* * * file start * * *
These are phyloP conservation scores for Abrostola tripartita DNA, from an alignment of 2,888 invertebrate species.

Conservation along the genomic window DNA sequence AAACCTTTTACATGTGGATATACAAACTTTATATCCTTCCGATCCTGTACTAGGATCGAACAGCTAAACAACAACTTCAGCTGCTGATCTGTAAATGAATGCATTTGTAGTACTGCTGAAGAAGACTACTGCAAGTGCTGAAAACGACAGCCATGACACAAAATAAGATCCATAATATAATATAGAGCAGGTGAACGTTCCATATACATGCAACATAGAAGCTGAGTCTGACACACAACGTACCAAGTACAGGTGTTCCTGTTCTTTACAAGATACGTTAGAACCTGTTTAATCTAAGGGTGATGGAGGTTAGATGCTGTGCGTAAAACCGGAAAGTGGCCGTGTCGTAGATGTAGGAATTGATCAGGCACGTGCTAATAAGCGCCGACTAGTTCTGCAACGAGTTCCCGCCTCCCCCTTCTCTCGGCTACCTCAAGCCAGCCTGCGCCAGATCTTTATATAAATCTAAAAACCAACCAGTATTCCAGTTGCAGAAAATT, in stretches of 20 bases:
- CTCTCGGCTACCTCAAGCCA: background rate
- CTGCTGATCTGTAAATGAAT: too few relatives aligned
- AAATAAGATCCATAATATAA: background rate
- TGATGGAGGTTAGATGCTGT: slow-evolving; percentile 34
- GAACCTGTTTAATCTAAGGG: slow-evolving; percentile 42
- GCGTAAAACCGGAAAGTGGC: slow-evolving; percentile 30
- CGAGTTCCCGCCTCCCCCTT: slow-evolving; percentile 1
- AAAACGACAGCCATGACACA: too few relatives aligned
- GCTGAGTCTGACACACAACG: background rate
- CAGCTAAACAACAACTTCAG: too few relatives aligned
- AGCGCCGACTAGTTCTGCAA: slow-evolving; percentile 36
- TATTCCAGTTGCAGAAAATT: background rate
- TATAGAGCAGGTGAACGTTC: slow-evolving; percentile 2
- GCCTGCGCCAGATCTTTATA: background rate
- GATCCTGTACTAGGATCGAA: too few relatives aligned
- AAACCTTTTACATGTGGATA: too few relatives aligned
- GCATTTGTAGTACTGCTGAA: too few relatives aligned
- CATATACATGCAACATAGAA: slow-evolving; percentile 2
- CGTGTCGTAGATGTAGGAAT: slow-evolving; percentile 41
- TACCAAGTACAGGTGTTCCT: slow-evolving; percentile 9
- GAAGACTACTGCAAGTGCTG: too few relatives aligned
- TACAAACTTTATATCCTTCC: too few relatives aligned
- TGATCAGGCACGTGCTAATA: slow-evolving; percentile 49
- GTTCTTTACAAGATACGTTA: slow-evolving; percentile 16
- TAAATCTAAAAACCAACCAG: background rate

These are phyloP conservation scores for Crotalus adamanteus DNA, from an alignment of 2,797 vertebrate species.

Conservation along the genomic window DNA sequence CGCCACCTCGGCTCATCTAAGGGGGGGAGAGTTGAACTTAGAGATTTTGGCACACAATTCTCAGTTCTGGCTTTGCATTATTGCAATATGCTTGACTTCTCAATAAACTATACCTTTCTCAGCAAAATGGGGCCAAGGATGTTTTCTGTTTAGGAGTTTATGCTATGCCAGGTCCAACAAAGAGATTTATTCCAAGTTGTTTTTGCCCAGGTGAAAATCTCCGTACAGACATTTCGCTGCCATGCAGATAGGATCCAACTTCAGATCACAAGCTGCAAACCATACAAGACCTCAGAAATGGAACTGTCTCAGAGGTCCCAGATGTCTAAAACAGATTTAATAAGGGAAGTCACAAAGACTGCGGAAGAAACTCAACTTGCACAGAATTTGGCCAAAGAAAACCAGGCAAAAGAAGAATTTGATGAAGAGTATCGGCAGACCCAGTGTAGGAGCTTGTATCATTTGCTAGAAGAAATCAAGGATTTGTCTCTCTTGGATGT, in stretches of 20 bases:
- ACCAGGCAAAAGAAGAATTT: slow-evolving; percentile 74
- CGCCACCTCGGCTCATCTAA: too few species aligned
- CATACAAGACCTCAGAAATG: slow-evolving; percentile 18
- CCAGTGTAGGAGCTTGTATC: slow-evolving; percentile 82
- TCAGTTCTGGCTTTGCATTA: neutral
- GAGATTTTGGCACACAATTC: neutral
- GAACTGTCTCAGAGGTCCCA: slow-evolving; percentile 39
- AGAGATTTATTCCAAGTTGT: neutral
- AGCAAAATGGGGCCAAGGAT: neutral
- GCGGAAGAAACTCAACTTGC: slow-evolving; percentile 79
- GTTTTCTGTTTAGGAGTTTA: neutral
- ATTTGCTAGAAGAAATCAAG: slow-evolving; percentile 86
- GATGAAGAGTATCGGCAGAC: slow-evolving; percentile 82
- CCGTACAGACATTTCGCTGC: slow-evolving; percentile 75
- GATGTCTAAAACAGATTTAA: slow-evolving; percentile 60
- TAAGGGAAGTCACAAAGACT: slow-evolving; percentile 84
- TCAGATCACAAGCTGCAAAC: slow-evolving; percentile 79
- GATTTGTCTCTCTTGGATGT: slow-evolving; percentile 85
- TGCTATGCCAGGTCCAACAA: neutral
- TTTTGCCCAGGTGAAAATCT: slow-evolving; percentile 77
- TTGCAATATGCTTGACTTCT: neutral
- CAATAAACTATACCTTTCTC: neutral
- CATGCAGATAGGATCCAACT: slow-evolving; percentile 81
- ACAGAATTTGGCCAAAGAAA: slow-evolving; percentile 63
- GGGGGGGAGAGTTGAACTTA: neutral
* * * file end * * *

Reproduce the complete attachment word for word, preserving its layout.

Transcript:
These are phyloP conservation scores for Abrostola tripartita DNA, from an alignment of 2,888 invertebrate species.

Conservation along the genomic window DNA sequence AAACCTTTTACATGTGGATATACAAACTTTATATCCTTCCGATCCTGTACTAGGATCGAACAGCTAAACAACAACTTCAGCTGCTGATCTGTAAATGAATGCATTTGTAGTACTGCTGAAGAAGACTACTGCAAGTGCTGAAAACGACAGCCATGACACAAAATAAGATCCATAATATAATATAGAGCAGGTGAACGTTCCATATACATGCAACATAGAAGCTGAGTCTGACACACAACGTACCAAGTACAGGTGTTCCTGTTCTTTACAAGATACGTTAGAACCTGTTTAATCTAAGGGTGATGGAGGTTAGATGCTGTGCGTAAAACCGGAAAGTGGCCGTGTCGTAGATGTAGGAATTGATCAGGCACGTGCTAATAAGCGCCGACTAGTTCTGCAACGAGTTCCCGCCTCCCCCTTCTCTCGGCTACCTCAAGCCAGCCTGCGCCAGATCTTTATATAAATCTAAAAACCAACCAGTATTCCAGTTGCAGAAAATT, in stretches of 20 bases:
- CTCTCGGCTACCTCAAGCCA: background rate
- CTGCTGATCTGTAAATGAAT: too few relatives aligned
- AAATAAGATCCATAATATAA: background rate
- TGATGGAGGTTAGATGCTGT: slow-evolving; percentile 34
- GAACCTGTTTAATCTAAGGG: slow-evolving; percentile 42
- GCGTAAAACCGGAAAGTGGC: slow-evolving; percentile 30
- CGAGTTCCCGCCTCCCCCTT: slow-evolving; percentile 1
- AAAACGACAGCCATGACACA: too few relatives aligned
- GCTGAGTCTGACACACAACG: background rate
- CAGCTAAACAACAACTTCAG: too few relatives aligned
- AGCGCCGACTAGTTCTGCAA: slow-evolving; percentile 36
- TATTCCAGTTGCAGAAAATT: background rate
- TATAGAGCAGGTGAACGTTC: slow-evolving; percentile 2
- GCCTGCGCCAGATCTTTATA: background rate
- GATCCTGTACTAGGATCGAA: too few relatives aligned
- AAACCTTTTACATGTGGATA: too few relatives aligned
- GCATTTGTAGTACTGCTGAA: too few relatives aligned
- CATATACATGCAACATAGAA: slow-evolving; percentile 2
- CGTGTCGTAGATGTAGGAAT: slow-evolving; percentile 41
- TACCAAGTACAGGTGTTCCT: slow-evolving; percentile 9
- GAAGACTACTGCAAGTGCTG: too few relatives aligned
- TACAAACTTTATATCCTTCC: too few relatives aligned
- TGATCAGGCACGTGCTAATA: slow-evolving; percentile 49
- GTTCTTTACAAGATACGTTA: slow-evolving; percentile 16
- TAAATCTAAAAACCAACCAG: background rate

These are phyloP conservation scores for Crotalus adamanteus DNA, from an alignment of 2,797 vertebrate species.

Conservation along the genomic window DNA sequence CGCCACCTCGGCTCATCTAAGGGGGGGAGAGTTGAACTTAGAGATTTTGGCACACAATTCTCAGTTCTGGCTTTGCATTATTGCAATATGCTTGACTTCTCAATAAACTATACCTTTCTCAGCAAAATGGGGCCAAGGATGTTTTCTGTTTAGGAGTTTATGCTATGCCAGGTCCAACAAAGAGATTTATTCCAAGTTGTTTTTGCCCAGGTGAAAATCTCCGTACAGACATTTCGCTGCCATGCAGATAGGATCCAACTTCAGATCACAAGCTGCAAACCATACAAGACCTCAGAAATGGAACTGTCTCAGAGGTCCCAGATGTCTAAAACAGATTTAATAAGGGAAGTCACAAAGACTGCGGAAGAAACTCAACTTGCACAGAATTTGGCCAAAGAAAACCAGGCAAAAGAAGAATTTGATGAAGAGTATCGGCAGACCCAGTGTAGGAGCTTGTATCATTTGCTAGAAGAAATCAAGGATTTGTCTCTCTTGGATGT, in stretches of 20 bases:
- ACCAGGCAAAAGAAGAATTT: slow-evolving; percentile 74
- CGCCACCTCGGCTCATCTAA: too few species aligned
- CATACAAGACCTCAGAAATG: slow-evolving; percentile 18
- CCAGTGTAGGAGCTTGTATC: slow-evolving; percentile 82
- TCAGTTCTGGCTTTGCATTA: neutral
- GAGATTTTGGCACACAATTC: neutral
- GAACTGTCTCAGAGGTCCCA: slow-evolving; percentile 39
- AGAGATTTATTCCAAGTTGT: neutral
- AGCAAAATGGGGCCAAGGAT: neutral
- GCGGAAGAAACTCAACTTGC: slow-evolving; percentile 79
- GTTTTCTGTTTAGGAGTTTA: neutral
- ATTTGCTAGAAGAAATCAAG: slow-evolving; percentile 86
- GATGAAGAGTATCGGCAGAC: slow-evolving; percentile 82
- CCGTACAGACATTTCGCTGC: slow-evolving; percentile 75
- GATGTCTAAAACAGATTTAA: slow-evolving; percentile 60
- TAAGGGAAGTCACAAAGACT: slow-evolving; percentile 84
- TCAGATCACAAGCTGCAAAC: slow-evolving; percentile 79
- GATTTGTCTCTCTTGGATGT: slow-evolving; percentile 85
- TGCTATGCCAGGTCCAACAA: neutral
- TTTTGCCCAGGTGAAAATCT: slow-evolving; percentile 77
- TTGCAATATGCTTGACTTCT: neutral
- CAATAAACTATACCTTTCTC: neutral
- CATGCAGATAGGATCCAACT: slow-evolving; percentile 81
- ACAGAATTTGGCCAAAGAAA: slow-evolving; percentile 63
- GGGGGGGAGAGTTGAACTTA: neutral